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Israelis to debate ban on Muslim call to prayer

By Paul Goldman
 Source: MSNBC / Dec. 12/2011

TEL AVIV – The Israeli towns of Rosh HaAyin, which is mainly Jewish, and its neighbor, Kfar Kassem, a mostly Muslim town, enjoyed a peaceful relationship – until now.

The Israelis have had enough of their neighbors’ call to prayer.

They claim that the traditional call to prayer, which occurs five times a day, is a nuisance and disturbs their daily life. The 4:50 a.m. call is considered especially annoying.

“We hear the call to pray very loud, the situation is unbearable,” a local Rosh HaAyin resident was quoted as saying in the Hebrew version of the left-leaning Haaretz newspaper.

Another resident said, “We must find a way that we will not be disturbed and that they will be able to continue with their rituals.”

The issue is headed to the Israeli parliament, the Knesset, this Sunday.

Anastassia Michaeli, a member of the Knesset, will put forward a bill proposing a ban on mosques using loudspeakers to announce the call to prayer.

Her proposal stipulates that “religious freedom doesn’t need to harm the quality of life.”

Israelis protest as they call for support of democracy in Israel, in Tel Aviv, Israel on Nov. 22, 2011. Approximately 2,000 protesters rallied in Tel Aviv against the series of Knesset bills they see as draconian and anti-democratic.

Michaeli, who belongs to the right-wing political party, Yisrael Beiteinu, led by the ultra-nationalist foreign minister Avigdor Liberman, knows her bill will cause outrage among Muslims and among Israeli human rights groups. While Israel is a Jewish state, approximately 17 percent of its 7.4 million people are Muslim, according to a 2008 census.

But she is adamant her new bill is not a “mosque bill.” Rather, she says, it is a “noise bill” aimed at improving quality of life, indicating that synagogues and churches also will be asked to adhere to laws restricting how much noise they can make.

Mosques have been using loud speakers to announce the call to prayer in the country for decades, leading some to ask: Why is there a move to ban them now?

Long list of controversial bills

It seems to be just the latest in a wave of controversial bills that have been introduced during the two years since Israel’s Prime Minister Benjamin Netanyahu formed his right-wing coalition government.

Those bills, which haven’t all become laws yet, but are in various stages of legislation, include:

-limiting donations from foreign countries to human rights organizations in Israel;

-a defamation law curtailing the media;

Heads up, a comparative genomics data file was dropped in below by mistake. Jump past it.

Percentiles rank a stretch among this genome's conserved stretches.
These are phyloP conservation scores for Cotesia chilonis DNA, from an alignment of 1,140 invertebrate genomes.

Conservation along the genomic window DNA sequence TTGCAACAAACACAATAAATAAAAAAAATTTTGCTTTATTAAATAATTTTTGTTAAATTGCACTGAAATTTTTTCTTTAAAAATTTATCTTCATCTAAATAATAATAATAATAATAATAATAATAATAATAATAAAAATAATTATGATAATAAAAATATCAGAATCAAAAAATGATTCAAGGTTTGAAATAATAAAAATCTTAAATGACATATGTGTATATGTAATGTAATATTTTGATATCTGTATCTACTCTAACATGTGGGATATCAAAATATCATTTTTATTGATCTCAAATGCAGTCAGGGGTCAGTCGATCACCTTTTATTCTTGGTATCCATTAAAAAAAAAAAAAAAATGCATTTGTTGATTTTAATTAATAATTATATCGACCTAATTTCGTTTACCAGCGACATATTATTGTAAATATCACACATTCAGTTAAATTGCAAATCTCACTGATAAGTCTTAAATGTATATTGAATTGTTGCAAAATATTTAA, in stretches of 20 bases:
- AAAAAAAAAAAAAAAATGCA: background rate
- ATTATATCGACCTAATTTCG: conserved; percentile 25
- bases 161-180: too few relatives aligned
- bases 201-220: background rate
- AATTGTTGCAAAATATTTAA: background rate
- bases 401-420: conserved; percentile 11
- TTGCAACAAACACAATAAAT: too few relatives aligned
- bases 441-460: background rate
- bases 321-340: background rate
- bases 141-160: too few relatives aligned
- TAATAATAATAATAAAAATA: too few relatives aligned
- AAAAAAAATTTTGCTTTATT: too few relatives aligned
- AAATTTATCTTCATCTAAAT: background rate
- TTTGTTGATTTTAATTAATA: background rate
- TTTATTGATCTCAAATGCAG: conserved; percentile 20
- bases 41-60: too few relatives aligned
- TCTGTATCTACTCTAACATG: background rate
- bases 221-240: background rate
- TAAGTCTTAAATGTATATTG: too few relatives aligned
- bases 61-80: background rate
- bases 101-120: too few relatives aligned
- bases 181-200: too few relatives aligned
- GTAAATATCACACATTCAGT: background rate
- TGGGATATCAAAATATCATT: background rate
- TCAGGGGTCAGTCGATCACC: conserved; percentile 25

-outlawing calls for political boycotts on Israel or the settlements;

An Israeli singer sings during a rally against gender segregation, in Jerusalem, on Wednesday, Dec. 7, 2011. Hundreds of women’s rights activists gathered in central Jerusalem for a rally themed

- and the so-called “Nakba Law” that punishes groups that associate Israel’s Independence Day with a day of mourning (Palestinians commemorate the day after Independence Day annually as a “day of catastrophe”).

These bills have gotten the world’s attention – including from U.S. Secretary of State Hillary Clinton. She voiced her deep concern about the growing influence of ultra-orthodox groups on Israel’s society during a closed discussion at the Saban Forum at the Brookings Institution in Washington last Saturday, according to media reports.

Clinton criticized the wave of anti-democratic legislation and especially the exclusion of women from public life in Israel in the wake of limitations on women singing in public and growing gender segregation on public transportation.

She said the requirement that women are forced to ride in designated sections on some bus routes in Israel reminded her of segregated busing during the civil rights era in the U.S.

Men and women are segregated on public transportation in some ultra-Orthodox Jewish areas of Israel.

‘We will fight this bill’
But Patin Issa, a Muslim who is the director of the Kfar Kassem municipality, said the new bill will not add honor to the state of Israel.

“We will fight this bill, there is a minority here and it is the country’s duty to protect its long heritage and rituals,” Issa told NBC News. He added that this is a very delicate matter that needs to be handled “with silk gloves.”

He said that he is willing to work with the Israeli authorities to find a solution that will work for both sides, but that a one-sided bill is not the answer.



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